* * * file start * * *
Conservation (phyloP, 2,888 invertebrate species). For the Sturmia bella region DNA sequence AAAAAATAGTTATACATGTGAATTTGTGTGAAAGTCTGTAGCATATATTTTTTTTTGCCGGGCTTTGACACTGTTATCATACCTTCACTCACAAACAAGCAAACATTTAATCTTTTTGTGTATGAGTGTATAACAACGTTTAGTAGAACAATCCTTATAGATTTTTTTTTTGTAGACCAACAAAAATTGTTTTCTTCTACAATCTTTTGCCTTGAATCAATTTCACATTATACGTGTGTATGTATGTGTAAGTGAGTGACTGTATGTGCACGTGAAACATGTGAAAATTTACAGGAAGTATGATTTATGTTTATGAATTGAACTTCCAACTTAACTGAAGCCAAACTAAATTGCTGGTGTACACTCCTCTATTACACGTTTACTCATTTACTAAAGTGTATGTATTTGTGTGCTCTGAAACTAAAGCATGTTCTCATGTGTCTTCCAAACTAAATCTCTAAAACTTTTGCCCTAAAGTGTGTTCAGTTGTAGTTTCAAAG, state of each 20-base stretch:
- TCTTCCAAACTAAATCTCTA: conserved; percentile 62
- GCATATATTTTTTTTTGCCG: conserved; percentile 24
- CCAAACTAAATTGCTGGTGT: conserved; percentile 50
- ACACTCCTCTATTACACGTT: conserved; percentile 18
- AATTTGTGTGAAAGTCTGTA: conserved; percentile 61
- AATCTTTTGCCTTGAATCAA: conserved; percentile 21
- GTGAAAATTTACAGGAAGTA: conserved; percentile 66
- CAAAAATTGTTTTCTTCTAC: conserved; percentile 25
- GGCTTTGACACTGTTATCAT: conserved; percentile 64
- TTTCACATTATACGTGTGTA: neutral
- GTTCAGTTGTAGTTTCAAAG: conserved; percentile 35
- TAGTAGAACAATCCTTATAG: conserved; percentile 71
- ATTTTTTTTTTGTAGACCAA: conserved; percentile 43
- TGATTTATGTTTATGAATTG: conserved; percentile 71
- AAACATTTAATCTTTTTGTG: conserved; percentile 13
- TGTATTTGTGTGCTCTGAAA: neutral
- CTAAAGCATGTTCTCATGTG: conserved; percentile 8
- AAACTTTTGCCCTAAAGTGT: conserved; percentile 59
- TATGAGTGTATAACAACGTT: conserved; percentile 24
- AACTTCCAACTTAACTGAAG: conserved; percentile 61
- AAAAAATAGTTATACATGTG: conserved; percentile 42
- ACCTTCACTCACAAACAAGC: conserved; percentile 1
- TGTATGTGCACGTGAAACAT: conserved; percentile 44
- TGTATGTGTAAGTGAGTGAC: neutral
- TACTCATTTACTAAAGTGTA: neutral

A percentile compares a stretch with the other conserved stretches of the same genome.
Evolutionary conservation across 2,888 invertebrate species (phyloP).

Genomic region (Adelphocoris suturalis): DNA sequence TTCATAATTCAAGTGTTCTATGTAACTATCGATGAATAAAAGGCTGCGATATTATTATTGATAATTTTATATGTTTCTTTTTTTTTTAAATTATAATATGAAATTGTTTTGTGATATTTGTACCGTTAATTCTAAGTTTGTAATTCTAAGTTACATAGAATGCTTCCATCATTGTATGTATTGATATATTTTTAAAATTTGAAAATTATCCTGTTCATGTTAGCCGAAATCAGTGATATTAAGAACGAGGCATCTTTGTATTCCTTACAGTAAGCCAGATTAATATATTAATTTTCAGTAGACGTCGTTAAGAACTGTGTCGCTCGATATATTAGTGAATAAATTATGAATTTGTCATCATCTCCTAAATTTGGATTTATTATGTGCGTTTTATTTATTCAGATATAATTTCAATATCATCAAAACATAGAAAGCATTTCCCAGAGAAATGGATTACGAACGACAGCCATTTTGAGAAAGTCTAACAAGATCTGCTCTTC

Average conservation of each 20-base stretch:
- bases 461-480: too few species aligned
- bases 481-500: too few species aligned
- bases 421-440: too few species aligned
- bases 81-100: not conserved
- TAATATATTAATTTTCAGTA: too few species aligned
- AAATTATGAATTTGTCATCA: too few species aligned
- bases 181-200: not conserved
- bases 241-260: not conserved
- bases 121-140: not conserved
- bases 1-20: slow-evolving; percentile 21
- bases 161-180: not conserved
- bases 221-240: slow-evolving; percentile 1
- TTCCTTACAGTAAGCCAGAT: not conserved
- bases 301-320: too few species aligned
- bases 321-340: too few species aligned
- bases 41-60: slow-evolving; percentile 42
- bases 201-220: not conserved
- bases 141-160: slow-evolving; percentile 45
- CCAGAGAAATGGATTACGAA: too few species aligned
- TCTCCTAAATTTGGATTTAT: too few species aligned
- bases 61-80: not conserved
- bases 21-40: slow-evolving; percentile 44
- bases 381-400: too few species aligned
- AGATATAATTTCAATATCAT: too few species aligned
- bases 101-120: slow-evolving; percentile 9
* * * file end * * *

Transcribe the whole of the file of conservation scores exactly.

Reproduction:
Conservation (phyloP, 2,888 invertebrate species). For the Sturmia bella region DNA sequence AAAAAATAGTTATACATGTGAATTTGTGTGAAAGTCTGTAGCATATATTTTTTTTTGCCGGGCTTTGACACTGTTATCATACCTTCACTCACAAACAAGCAAACATTTAATCTTTTTGTGTATGAGTGTATAACAACGTTTAGTAGAACAATCCTTATAGATTTTTTTTTTGTAGACCAACAAAAATTGTTTTCTTCTACAATCTTTTGCCTTGAATCAATTTCACATTATACGTGTGTATGTATGTGTAAGTGAGTGACTGTATGTGCACGTGAAACATGTGAAAATTTACAGGAAGTATGATTTATGTTTATGAATTGAACTTCCAACTTAACTGAAGCCAAACTAAATTGCTGGTGTACACTCCTCTATTACACGTTTACTCATTTACTAAAGTGTATGTATTTGTGTGCTCTGAAACTAAAGCATGTTCTCATGTGTCTTCCAAACTAAATCTCTAAAACTTTTGCCCTAAAGTGTGTTCAGTTGTAGTTTCAAAG, state of each 20-base stretch:
- TCTTCCAAACTAAATCTCTA: conserved; percentile 62
- GCATATATTTTTTTTTGCCG: conserved; percentile 24
- CCAAACTAAATTGCTGGTGT: conserved; percentile 50
- ACACTCCTCTATTACACGTT: conserved; percentile 18
- AATTTGTGTGAAAGTCTGTA: conserved; percentile 61
- AATCTTTTGCCTTGAATCAA: conserved; percentile 21
- GTGAAAATTTACAGGAAGTA: conserved; percentile 66
- CAAAAATTGTTTTCTTCTAC: conserved; percentile 25
- GGCTTTGACACTGTTATCAT: conserved; percentile 64
- TTTCACATTATACGTGTGTA: neutral
- GTTCAGTTGTAGTTTCAAAG: conserved; percentile 35
- TAGTAGAACAATCCTTATAG: conserved; percentile 71
- ATTTTTTTTTTGTAGACCAA: conserved; percentile 43
- TGATTTATGTTTATGAATTG: conserved; percentile 71
- AAACATTTAATCTTTTTGTG: conserved; percentile 13
- TGTATTTGTGTGCTCTGAAA: neutral
- CTAAAGCATGTTCTCATGTG: conserved; percentile 8
- AAACTTTTGCCCTAAAGTGT: conserved; percentile 59
- TATGAGTGTATAACAACGTT: conserved; percentile 24
- AACTTCCAACTTAACTGAAG: conserved; percentile 61
- AAAAAATAGTTATACATGTG: conserved; percentile 42
- ACCTTCACTCACAAACAAGC: conserved; percentile 1
- TGTATGTGCACGTGAAACAT: conserved; percentile 44
- TGTATGTGTAAGTGAGTGAC: neutral
- TACTCATTTACTAAAGTGTA: neutral

A percentile compares a stretch with the other conserved stretches of the same genome.
Evolutionary conservation across 2,888 invertebrate species (phyloP).

Genomic region (Adelphocoris suturalis): DNA sequence TTCATAATTCAAGTGTTCTATGTAACTATCGATGAATAAAAGGCTGCGATATTATTATTGATAATTTTATATGTTTCTTTTTTTTTTAAATTATAATATGAAATTGTTTTGTGATATTTGTACCGTTAATTCTAAGTTTGTAATTCTAAGTTACATAGAATGCTTCCATCATTGTATGTATTGATATATTTTTAAAATTTGAAAATTATCCTGTTCATGTTAGCCGAAATCAGTGATATTAAGAACGAGGCATCTTTGTATTCCTTACAGTAAGCCAGATTAATATATTAATTTTCAGTAGACGTCGTTAAGAACTGTGTCGCTCGATATATTAGTGAATAAATTATGAATTTGTCATCATCTCCTAAATTTGGATTTATTATGTGCGTTTTATTTATTCAGATATAATTTCAATATCATCAAAACATAGAAAGCATTTCCCAGAGAAATGGATTACGAACGACAGCCATTTTGAGAAAGTCTAACAAGATCTGCTCTTC

Average conservation of each 20-base stretch:
- bases 461-480: too few species aligned
- bases 481-500: too few species aligned
- bases 421-440: too few species aligned
- bases 81-100: not conserved
- TAATATATTAATTTTCAGTA: too few species aligned
- AAATTATGAATTTGTCATCA: too few species aligned
- bases 181-200: not conserved
- bases 241-260: not conserved
- bases 121-140: not conserved
- bases 1-20: slow-evolving; percentile 21
- bases 161-180: not conserved
- bases 221-240: slow-evolving; percentile 1
- TTCCTTACAGTAAGCCAGAT: not conserved
- bases 301-320: too few species aligned
- bases 321-340: too few species aligned
- bases 41-60: slow-evolving; percentile 42
- bases 201-220: not conserved
- bases 141-160: slow-evolving; percentile 45
- CCAGAGAAATGGATTACGAA: too few species aligned
- TCTCCTAAATTTGGATTTAT: too few species aligned
- bases 61-80: not conserved
- bases 21-40: slow-evolving; percentile 44
- bases 381-400: too few species aligned
- AGATATAATTTCAATATCAT: too few species aligned
- bases 101-120: slow-evolving; percentile 9